(The sunflower and the Jerusalem artichoke; August 2007)
Like the chatzav of the previous article, another recent event brings to mind two plants with an Israeli identity crisis. Before the last US postal rate increase, the Postal Service issued a series of 39-cent stamps with the title “Crops of the Americas.” The stamps, no longer available, featured beautiful, detailed artwork of such native American crops as corn (maize) and sunflowers. As its scientific name suggests, the sunflower (Helianthus annuum) is an annual plant: It grows each year from seed, produces its own seeds, and dies. A close relative of this plant is the Jerusalem artichoke, or sunchoke, The Jerusalem artichoke is a perennial: It lives for more than one year, producing new shoots each spring from its swollen, potato-like root, or tuber, mentioned in its scientific name, Helianthus tuberosum.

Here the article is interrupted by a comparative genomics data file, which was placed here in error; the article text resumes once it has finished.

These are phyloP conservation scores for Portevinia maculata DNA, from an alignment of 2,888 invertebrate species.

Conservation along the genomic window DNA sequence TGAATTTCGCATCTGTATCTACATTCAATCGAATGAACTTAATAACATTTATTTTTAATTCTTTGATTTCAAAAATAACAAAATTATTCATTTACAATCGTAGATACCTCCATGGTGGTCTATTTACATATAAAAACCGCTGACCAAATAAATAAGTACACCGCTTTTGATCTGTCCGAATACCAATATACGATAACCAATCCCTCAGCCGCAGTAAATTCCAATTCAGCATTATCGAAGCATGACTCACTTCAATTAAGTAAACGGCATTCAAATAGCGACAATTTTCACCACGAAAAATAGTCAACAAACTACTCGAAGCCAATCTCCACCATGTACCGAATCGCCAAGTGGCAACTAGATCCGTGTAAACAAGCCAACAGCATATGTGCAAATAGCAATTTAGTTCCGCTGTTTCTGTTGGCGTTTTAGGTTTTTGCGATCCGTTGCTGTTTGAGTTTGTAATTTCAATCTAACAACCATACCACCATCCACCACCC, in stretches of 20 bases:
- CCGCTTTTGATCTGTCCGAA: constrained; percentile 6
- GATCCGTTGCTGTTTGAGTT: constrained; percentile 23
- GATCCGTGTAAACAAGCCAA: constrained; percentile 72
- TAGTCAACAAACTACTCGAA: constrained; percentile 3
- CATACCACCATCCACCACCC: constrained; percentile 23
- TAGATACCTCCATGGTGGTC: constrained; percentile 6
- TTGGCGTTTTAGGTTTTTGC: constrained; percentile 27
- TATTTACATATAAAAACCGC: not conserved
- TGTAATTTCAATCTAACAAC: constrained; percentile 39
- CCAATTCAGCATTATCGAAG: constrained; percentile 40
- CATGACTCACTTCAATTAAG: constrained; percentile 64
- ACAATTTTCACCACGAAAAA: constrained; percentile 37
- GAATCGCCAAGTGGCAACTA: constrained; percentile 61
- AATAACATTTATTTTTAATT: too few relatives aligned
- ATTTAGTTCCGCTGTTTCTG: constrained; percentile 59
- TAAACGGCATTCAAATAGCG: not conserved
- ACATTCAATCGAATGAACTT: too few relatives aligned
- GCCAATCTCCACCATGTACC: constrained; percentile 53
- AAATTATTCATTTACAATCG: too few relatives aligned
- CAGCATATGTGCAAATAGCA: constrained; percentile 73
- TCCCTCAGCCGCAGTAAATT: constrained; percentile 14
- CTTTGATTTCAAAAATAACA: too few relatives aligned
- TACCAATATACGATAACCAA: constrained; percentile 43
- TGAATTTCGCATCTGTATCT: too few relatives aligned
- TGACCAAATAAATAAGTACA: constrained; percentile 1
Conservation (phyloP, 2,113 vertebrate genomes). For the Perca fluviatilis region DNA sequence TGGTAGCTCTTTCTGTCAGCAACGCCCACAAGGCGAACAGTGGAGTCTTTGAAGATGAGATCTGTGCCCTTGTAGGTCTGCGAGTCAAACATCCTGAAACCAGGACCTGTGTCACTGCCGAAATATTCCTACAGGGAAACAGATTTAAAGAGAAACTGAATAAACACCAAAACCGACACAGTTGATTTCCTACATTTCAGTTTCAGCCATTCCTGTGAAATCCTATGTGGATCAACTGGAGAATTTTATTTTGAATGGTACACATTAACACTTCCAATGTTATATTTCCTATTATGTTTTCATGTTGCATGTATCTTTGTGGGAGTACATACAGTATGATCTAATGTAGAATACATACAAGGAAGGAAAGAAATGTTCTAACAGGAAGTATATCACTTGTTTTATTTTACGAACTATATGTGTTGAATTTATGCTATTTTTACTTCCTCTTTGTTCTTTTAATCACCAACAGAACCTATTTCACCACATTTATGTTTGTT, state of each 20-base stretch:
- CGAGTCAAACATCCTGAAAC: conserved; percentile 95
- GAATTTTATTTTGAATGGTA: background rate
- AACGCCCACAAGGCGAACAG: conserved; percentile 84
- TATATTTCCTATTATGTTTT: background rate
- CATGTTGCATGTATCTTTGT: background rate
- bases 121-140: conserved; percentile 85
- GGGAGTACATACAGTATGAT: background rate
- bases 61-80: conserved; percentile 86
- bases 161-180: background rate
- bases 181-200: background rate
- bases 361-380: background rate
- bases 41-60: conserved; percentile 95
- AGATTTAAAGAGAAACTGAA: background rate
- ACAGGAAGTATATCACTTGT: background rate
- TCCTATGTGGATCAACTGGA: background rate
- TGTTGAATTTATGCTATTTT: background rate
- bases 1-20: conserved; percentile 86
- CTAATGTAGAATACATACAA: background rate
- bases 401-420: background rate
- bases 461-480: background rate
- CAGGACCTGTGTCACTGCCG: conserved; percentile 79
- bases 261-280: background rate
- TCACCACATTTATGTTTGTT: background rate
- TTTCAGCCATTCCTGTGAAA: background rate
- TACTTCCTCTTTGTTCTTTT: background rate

How did this American sunflower become known as a Jerusalem artichoke? The French explorer Samuel de Champlain may have been the first European to taste this root on a visit to Cape Cod in 1605. He is reported to have thought they tasted like artichokes, and sent some back to France, where they became popular. In Italy, they were sold as roots of sunflowers, or in Italian, “girasole,” a name that refers to the tendency of the large flower to turn, or gyre, to follow the sun (“sol”) as it moves across the sky each day.
So, the name Jerusalem artichoke is actually a European confusion caused by a Frenchman’s taste in vegetables and an Italian name that sounded like ‘Jerusalem.’ Ironically, seeds of the annual sunflower have become so popular as snacks in Israel that they are referred to simply as ‘garinim’ (seeds).
Stephen Druger wrote to report that the Italian name for Jerusalem is ‘Gerusalemme’, which could easily have been confused with ‘girosolum,’ a descriptive name for this plant that refers to its tendency to track the movement of the sun throughout the day.